Easy to Understand and Practice Macro Photography Tips

Do you like seeing things up close, like really, truly up close? What is it about macro work that is so interesting, seeing textures and scenes that are much harder to appreciate using just our eyes?

Today, we've got a simple video with some information and beginner tips from Micael Widell that's all about shooting macro photography. I can remember that I've always been fascinated by macro work; I think it's the textures that tend to really impress me. Being able to see the surface of a bug's eye or the hairs on an insect is pretty remarkable. The veins on a flower's petals? Yeah, that is really cool stuff to see up close.

Widell has some great tips for people who haven't thought much about macro work before, including focusing, depth of field, and some advice about lighting a macro scene. Obviously, he has some pointers about getting your focus right (which has to be one of the most difficult things about macro photography). This is an area where image stabilization is going to go a long way in making your life a bit easier.

Leave a comment below if you've ever tried macro before. Did you shoot insects, flowers, or something else altogether? I haven't shot genuine macro before using a macro lens, but the times I've  gone for the ultra up-close shots, I have usually been shooting flowers and plant life. Honestly, I've found it really relaxing and definitely enjoy a photo walk through a botanical garden.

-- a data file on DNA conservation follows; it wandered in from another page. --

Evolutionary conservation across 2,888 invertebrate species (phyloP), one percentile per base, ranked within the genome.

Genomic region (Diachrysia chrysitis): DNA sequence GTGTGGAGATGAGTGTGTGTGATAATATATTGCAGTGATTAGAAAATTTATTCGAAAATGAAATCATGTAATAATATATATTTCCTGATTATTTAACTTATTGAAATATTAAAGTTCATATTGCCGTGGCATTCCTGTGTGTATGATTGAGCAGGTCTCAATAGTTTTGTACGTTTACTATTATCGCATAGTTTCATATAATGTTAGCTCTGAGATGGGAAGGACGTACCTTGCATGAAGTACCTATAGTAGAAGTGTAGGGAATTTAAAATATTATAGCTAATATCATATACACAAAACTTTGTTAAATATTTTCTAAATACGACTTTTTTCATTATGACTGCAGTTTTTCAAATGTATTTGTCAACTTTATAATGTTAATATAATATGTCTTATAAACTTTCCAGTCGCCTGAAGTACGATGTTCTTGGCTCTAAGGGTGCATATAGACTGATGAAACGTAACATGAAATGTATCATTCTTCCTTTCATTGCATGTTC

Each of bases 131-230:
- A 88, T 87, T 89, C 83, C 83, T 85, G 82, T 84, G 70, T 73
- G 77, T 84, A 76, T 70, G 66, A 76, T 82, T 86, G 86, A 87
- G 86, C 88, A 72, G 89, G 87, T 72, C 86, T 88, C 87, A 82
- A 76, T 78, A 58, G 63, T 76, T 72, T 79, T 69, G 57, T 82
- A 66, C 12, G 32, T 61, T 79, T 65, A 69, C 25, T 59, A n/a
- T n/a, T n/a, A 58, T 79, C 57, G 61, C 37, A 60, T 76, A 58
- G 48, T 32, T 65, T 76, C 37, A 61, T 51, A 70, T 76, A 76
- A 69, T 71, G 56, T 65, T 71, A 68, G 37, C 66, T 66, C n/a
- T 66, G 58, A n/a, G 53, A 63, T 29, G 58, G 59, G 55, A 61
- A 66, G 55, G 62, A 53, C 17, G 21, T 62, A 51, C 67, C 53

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Sylvia Blaauw's picture

I have done a lot of macro work. mostly Flowers, and everything that comes with it, raindrops, insects. But also other objects like engine parts, vintage cars. Very challenging, in the 1990's I was doing a lot of food photography and macro/close-ups are often used. Same as with product photography, as I did for a large home appliance manufacturer, like Kohler. Never thought of faucets and shower heads being very appealing for macro, especially when in action. Water coming at you.
I'm using a macro lens. Also, have a reverse ring. Back n the 90's I worked with a reverse ring a lot. I also did on the enlarger in the lab.

Bodkin's Best Photography's picture

Odd posting a "new" article accompanied by a year old video...

But yeah. Love macro!

Simon Patterson's picture

I find that extension tubes satisfy my occasional need to shoot macro. Much, much cheaper than a genuine 1:1 macro lens!

Deleted Account's picture

I started with extension tubes but they work better on shorter focal lengths which means you may have to get really close to your subject; not ideal for animals. Most days, when I'm hiking in the woods, I bring my 90mm macro lens and extension tubes (just in case).

Simon Patterson's picture

Yeah a dedicated macro lens is preferable for those who can justify the budget. I do actually have a Canon 100mm macro lens which is an excellent lens but I just never go out shooting stills with the Canon.

I agree that extension tubes work better with shorter focal lengths although I have successfully used them to shoot lizards with a 150-600 (but not strictly macro photography). I'd love a 180mm/200mm macro lens, but they're big bickies...

Anthony roy's picture

Great article I’ve always found macro photography interesting if a little overwhelming this article provides a great beginners guide. I was curious you mentioned the importance of a monopod or tripod is there a type of tripod head or brand that you feel works well? Thanks
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